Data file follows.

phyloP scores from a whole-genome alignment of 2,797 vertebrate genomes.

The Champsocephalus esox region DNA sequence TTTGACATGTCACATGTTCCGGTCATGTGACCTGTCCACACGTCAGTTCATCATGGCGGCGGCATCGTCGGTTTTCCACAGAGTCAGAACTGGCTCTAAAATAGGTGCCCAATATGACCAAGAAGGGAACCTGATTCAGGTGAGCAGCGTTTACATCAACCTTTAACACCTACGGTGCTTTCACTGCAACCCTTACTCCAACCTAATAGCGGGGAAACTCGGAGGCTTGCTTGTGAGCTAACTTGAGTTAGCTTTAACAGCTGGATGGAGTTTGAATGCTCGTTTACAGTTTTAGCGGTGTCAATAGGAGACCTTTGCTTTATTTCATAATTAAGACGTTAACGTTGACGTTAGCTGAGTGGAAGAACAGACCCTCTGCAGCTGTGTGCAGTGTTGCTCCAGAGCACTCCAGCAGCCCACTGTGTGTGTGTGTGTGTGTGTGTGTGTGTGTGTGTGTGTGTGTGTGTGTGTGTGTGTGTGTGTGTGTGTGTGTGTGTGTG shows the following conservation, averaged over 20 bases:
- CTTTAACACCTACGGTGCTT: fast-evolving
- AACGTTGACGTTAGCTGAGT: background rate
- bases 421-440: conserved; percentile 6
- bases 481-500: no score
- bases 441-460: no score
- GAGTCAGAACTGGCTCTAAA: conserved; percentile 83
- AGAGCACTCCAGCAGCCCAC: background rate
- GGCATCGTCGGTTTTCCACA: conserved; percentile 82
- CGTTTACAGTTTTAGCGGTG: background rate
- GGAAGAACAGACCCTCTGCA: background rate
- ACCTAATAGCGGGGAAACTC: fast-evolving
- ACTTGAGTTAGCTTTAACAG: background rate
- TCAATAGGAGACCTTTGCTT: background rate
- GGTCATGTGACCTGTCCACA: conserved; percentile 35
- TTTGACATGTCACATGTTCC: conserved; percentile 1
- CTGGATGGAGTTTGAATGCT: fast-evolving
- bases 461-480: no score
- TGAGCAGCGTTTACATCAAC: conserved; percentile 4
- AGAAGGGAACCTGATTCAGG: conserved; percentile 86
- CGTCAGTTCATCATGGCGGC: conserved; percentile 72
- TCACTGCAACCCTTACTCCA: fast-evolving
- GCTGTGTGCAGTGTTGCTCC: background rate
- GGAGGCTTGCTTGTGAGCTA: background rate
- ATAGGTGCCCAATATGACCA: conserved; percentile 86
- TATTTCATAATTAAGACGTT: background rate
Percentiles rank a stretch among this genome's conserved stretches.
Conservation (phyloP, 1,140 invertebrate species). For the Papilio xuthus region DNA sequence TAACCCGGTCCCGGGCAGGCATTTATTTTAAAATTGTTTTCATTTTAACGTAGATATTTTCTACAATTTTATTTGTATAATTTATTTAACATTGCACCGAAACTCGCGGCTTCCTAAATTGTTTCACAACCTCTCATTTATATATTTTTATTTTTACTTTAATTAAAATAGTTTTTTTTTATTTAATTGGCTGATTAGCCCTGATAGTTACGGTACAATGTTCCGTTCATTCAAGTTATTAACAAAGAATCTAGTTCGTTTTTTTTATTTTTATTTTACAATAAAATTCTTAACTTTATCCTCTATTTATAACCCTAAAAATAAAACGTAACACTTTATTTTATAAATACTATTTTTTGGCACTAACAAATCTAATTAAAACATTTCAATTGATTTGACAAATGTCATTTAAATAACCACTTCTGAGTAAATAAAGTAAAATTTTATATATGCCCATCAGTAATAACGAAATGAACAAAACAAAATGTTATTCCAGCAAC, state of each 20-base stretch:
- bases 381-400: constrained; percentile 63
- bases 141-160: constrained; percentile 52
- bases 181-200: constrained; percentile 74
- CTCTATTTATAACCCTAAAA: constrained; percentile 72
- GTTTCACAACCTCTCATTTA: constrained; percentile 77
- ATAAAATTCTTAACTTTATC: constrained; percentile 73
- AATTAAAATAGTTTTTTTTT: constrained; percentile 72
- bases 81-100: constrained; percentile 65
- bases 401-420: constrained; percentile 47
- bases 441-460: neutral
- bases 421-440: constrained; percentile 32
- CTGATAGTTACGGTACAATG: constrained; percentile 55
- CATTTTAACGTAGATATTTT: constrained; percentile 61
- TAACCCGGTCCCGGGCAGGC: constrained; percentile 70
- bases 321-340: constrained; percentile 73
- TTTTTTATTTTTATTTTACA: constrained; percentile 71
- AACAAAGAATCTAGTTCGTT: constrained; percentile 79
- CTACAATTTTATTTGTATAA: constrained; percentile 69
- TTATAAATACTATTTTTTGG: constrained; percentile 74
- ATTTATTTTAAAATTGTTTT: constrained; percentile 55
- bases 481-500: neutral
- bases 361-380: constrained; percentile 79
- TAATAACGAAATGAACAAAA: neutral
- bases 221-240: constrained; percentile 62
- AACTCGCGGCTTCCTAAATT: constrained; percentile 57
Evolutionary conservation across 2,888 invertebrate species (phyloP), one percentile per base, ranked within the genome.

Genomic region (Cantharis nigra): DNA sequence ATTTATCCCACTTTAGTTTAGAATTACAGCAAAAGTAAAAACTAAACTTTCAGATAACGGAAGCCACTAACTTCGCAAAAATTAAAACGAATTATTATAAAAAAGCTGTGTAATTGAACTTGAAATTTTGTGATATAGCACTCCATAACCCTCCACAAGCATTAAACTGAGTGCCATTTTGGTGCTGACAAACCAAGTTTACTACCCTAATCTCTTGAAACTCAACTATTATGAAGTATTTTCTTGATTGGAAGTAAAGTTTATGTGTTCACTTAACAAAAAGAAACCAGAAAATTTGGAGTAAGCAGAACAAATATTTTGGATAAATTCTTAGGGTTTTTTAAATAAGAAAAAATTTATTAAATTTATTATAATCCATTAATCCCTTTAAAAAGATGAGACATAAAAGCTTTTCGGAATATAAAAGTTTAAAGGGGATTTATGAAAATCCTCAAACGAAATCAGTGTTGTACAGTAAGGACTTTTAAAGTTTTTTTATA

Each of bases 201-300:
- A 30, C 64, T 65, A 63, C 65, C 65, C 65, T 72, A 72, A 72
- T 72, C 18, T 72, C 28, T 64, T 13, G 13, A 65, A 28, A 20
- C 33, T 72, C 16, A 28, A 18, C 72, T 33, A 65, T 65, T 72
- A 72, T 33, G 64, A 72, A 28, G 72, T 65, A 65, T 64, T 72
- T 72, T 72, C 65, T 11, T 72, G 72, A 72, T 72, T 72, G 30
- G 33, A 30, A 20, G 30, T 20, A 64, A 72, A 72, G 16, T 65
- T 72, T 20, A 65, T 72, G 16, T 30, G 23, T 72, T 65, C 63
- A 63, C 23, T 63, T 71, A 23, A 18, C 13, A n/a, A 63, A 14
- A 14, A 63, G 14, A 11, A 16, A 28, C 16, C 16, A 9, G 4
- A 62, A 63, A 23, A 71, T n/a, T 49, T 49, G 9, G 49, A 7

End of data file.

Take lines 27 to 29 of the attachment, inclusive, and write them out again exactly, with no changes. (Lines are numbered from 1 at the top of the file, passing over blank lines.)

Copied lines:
- TATTTCATAATTAAGACGTT: background rate
Percentiles rank a stretch among this genome's conserved stretches.
Conservation (phyloP, 1,140 invertebrate species). For the Papilio xuthus region DNA sequence TAACCCGGTCCCGGGCAGGCATTTATTTTAAAATTGTTTTCATTTTAACGTAGATATTTTCTACAATTTTATTTGTATAATTTATTTAACATTGCACCGAAACTCGCGGCTTCCTAAATTGTTTCACAACCTCTCATTTATATATTTTTATTTTTACTTTAATTAAAATAGTTTTTTTTTATTTAATTGGCTGATTAGCCCTGATAGTTACGGTACAATGTTCCGTTCATTCAAGTTATTAACAAAGAATCTAGTTCGTTTTTTTTATTTTTATTTTACAATAAAATTCTTAACTTTATCCTCTATTTATAACCCTAAAAATAAAACGTAACACTTTATTTTATAAATACTATTTTTTGGCACTAACAAATCTAATTAAAACATTTCAATTGATTTGACAAATGTCATTTAAATAACCACTTCTGAGTAAATAAAGTAAAATTTTATATATGCCCATCAGTAATAACGAAATGAACAAAACAAAATGTTATTCCAGCAAC, state of each 20-base stretch: